Life hasn’t gotten any more exciting for most people lately. If you also have a boring job, then you have to watch out for a bore-out. According to Swiss research, about 15% of employees are at risk of getting sick from boredom. How you can avoid this minor visible pitfall.
A bore-out is actually the opposite of a burnout. The workload is so low, or the tasks you perform are too routine, which makes you bored every working day. This makes you tired and even depressed in the long run.
Although we can consider burnout and boreout as opposites, the symptoms are much the same. You feel burned out, sleep poorly, are irritable, cynical, and sometimes even aggressive.
You can also suffer from physical complaints such as headaches and reduced resistance. An additional danger of a bore-out is that we sometimes recognize this condition even less quickly than burnout. After all, boredom is not always involved. Low self-esteem often ensures that you are constantly busy, but not with things that give you energy.
The most important question is: how do you fix a bore-out? Unfortunately, there is no specific treatment. You cannot prove a bore-out clinically and is, therefore, no reason to stay at home. You can only tackle the cause.
It sometimes happens that the job you were wildly enthusiastic about at first starts to bother over time. You always encounter the same successes and problems and face the latter on automatic pilot.
Do you recognize yourself in this situation? Then you have probably grown out of your job. You have further developed your talents, but your work has not evolved and now offers you too little challenge.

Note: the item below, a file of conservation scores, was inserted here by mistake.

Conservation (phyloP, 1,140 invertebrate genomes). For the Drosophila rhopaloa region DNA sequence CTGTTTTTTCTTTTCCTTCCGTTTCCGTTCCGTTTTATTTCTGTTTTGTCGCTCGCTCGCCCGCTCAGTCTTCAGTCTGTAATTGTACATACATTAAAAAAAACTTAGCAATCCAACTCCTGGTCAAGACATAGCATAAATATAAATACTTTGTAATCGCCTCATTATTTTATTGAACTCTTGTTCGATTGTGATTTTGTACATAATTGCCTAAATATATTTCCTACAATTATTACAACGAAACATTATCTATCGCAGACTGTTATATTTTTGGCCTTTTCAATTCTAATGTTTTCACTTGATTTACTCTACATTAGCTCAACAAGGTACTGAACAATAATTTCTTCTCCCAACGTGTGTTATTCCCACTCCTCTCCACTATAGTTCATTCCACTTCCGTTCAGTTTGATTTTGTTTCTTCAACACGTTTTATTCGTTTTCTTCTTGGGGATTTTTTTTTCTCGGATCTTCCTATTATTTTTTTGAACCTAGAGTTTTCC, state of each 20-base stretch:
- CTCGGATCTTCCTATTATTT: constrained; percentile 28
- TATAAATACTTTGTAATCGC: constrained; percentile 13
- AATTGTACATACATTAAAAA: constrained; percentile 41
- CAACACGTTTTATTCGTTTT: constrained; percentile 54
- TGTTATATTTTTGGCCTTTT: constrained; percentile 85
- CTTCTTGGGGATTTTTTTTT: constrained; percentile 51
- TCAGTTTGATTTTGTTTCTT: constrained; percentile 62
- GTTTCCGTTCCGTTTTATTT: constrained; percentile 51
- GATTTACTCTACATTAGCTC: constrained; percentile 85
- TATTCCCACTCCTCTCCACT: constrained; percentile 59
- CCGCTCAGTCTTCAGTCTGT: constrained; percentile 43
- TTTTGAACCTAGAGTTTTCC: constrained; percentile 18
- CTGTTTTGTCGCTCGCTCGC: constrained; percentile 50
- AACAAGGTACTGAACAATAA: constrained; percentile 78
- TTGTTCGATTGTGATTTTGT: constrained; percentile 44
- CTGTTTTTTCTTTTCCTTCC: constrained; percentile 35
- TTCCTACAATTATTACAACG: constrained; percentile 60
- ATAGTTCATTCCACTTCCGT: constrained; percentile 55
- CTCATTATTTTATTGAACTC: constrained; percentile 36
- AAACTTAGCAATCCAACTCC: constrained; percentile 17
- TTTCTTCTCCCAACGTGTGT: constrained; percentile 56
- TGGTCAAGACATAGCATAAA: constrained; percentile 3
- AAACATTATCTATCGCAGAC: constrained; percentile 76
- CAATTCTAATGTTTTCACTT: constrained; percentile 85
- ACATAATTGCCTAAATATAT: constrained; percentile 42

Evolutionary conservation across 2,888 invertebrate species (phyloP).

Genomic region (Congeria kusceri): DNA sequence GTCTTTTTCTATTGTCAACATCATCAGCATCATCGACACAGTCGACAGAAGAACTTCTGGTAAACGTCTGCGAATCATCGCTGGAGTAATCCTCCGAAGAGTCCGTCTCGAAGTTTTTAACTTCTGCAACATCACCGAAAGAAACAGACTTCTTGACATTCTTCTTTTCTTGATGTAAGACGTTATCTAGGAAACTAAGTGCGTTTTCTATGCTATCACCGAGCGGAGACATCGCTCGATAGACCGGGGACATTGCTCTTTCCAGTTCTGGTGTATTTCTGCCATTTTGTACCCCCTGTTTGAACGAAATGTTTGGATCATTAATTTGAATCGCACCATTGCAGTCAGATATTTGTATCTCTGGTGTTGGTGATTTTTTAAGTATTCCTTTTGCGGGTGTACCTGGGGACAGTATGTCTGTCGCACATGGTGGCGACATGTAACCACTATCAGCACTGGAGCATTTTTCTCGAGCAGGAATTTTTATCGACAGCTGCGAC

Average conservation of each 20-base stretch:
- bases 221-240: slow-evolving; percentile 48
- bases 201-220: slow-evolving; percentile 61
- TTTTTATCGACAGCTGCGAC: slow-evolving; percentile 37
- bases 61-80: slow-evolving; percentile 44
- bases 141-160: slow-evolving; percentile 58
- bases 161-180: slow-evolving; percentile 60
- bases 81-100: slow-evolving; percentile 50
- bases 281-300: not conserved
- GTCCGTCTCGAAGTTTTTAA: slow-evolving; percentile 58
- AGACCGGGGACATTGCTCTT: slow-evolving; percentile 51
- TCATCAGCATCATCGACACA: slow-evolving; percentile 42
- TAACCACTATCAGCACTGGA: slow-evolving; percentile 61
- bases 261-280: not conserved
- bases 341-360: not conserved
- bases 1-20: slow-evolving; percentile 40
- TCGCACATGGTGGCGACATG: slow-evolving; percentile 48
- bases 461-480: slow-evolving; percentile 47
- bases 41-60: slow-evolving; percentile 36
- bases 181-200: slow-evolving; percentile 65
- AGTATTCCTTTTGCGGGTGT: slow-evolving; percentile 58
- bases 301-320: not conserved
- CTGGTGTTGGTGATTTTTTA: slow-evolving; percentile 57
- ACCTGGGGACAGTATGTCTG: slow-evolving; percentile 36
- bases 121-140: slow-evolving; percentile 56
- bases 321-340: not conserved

You may have built up a good relationship with your colleagues and employer, and you do not want to end this relationship for a new adventure.
The solution is to talk to your superior about it. Find out if you can take on interesting new tasks or exchange them for some that you are looking forward to. You may even be able to progress to another position.
You can also ask your employer to be allowed to follow a course. This way, you break through the daily routine, and you get the opportunity to develop yourself further within an area of interest.
In the best case, you can apply the acquired skills in your job afterward, and your boss will expand your responsibilities to this end. Anyone who keeps their mind sharp and continues to challenge themselves through lifelong learning does not give a bore-out a chance.
If the training or revised job responsibilities at your current employer are not an option, there is little else to do other than look for a new job. Imagine what your life will look like in x number of years if you do not take action.
If you don’t like this image, it’s up to you to change your situation as quickly as possible. After all, there are plenty of jobs. Find out which direction you want to take, inform yourself thoroughly about the possibilities, and, if necessary, be assisted by a career coach. Tackle procrastination by setting time limits within which you will achieve your goals.
Dare to jump
If you have little self-confidence, you are extra sensitive to developing a bore-out. Those who underestimate their own capabilities will not easily try something new. You lack the courage to take risks and resign to the situation, although it does not make you happy.
Subassertive personalities are often convinced that a certain job is not for them and get stuck in their current job. Assertiveness training or the right therapy can help you to take the initiative and to dare to choose your own happiness.